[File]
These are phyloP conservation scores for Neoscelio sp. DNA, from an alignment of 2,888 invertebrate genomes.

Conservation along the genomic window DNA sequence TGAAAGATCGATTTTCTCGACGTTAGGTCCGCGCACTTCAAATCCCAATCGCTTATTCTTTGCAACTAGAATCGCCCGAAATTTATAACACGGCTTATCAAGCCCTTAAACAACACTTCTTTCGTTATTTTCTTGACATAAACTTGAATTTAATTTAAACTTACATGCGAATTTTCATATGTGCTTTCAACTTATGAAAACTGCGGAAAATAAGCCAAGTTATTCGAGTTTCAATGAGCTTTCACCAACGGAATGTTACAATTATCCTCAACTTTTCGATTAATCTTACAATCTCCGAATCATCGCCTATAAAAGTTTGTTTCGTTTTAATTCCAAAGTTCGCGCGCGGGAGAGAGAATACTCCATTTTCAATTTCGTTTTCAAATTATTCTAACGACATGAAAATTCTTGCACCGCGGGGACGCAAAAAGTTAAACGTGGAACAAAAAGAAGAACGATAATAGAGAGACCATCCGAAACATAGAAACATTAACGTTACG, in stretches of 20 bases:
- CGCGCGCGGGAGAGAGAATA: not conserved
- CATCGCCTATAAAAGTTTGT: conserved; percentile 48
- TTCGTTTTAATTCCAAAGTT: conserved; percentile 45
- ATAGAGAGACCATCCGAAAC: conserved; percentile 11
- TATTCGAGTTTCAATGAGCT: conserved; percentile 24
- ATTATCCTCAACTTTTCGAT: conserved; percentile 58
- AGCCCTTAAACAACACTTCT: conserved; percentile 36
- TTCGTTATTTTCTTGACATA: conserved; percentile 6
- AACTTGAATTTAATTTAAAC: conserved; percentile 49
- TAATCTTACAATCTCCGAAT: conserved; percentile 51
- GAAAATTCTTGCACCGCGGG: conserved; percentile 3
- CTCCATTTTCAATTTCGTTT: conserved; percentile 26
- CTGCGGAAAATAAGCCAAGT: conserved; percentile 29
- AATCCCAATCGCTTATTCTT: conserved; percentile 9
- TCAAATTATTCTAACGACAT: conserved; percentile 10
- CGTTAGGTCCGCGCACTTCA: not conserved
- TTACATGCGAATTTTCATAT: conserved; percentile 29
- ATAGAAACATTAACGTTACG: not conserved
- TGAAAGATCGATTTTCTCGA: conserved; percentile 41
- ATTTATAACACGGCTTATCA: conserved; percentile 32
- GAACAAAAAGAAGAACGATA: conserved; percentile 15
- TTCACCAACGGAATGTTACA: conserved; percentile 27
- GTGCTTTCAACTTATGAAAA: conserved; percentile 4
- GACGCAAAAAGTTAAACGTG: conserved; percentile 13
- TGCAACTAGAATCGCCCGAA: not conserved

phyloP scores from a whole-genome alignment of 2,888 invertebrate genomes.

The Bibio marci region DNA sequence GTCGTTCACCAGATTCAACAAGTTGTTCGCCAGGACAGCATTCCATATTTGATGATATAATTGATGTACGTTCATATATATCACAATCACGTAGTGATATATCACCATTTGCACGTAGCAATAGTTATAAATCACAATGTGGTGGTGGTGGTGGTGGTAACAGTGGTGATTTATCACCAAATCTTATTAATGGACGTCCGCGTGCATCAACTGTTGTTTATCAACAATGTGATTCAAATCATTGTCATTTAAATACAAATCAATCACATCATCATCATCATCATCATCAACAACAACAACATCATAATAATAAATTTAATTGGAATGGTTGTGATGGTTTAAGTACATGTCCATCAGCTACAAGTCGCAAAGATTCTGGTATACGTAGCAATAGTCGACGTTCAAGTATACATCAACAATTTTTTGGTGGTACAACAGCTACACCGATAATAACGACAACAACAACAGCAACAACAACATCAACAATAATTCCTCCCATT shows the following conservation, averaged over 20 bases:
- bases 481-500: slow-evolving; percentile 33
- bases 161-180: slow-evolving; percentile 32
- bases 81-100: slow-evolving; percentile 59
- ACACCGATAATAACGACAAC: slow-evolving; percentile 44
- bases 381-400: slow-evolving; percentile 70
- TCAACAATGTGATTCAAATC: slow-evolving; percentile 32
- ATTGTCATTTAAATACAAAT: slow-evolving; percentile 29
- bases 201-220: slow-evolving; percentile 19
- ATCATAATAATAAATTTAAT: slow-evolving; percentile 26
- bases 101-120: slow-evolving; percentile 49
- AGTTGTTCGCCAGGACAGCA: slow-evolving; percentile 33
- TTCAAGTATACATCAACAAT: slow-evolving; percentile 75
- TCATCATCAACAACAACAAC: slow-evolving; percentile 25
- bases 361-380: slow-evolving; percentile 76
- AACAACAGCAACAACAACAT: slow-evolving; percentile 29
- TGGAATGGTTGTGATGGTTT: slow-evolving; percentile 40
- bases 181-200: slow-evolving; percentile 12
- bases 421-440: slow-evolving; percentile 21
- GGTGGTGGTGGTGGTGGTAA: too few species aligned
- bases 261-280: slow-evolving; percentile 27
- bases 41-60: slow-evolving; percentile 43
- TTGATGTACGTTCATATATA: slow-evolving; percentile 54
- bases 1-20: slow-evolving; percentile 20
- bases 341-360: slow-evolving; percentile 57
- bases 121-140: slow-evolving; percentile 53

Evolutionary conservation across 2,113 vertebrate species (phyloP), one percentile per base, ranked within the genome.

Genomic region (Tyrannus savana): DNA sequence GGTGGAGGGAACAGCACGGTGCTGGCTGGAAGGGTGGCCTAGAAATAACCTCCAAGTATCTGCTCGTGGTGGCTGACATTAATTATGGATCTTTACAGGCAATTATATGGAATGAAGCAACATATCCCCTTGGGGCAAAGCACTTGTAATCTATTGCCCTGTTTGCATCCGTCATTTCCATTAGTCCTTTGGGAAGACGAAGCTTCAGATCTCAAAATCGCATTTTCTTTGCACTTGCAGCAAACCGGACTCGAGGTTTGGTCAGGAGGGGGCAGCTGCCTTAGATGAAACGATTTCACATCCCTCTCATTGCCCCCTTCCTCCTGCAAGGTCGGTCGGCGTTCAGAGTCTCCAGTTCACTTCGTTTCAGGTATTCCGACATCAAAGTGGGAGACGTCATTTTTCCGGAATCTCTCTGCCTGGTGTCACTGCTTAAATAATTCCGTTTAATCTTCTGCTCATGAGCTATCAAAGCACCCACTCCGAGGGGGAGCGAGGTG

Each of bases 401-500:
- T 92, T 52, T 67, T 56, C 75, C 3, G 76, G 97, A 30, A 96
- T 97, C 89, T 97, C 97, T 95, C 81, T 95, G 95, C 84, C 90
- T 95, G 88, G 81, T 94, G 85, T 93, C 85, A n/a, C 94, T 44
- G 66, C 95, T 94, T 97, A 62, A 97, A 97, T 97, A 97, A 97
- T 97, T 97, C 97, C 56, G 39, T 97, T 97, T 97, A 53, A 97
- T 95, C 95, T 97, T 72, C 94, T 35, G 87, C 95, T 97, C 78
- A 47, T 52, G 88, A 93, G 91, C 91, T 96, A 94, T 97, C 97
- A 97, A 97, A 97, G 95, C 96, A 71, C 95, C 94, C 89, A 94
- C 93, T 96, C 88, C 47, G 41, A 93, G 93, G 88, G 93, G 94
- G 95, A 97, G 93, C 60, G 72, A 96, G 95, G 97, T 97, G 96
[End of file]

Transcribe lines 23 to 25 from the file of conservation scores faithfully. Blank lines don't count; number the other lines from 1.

- GAACAAAAAGAAGAACGATA: conserved; percentile 15
- TTCACCAACGGAATGTTACA: conserved; percentile 27
- GTGCTTTCAACTTATGAAAA: conserved; percentile 4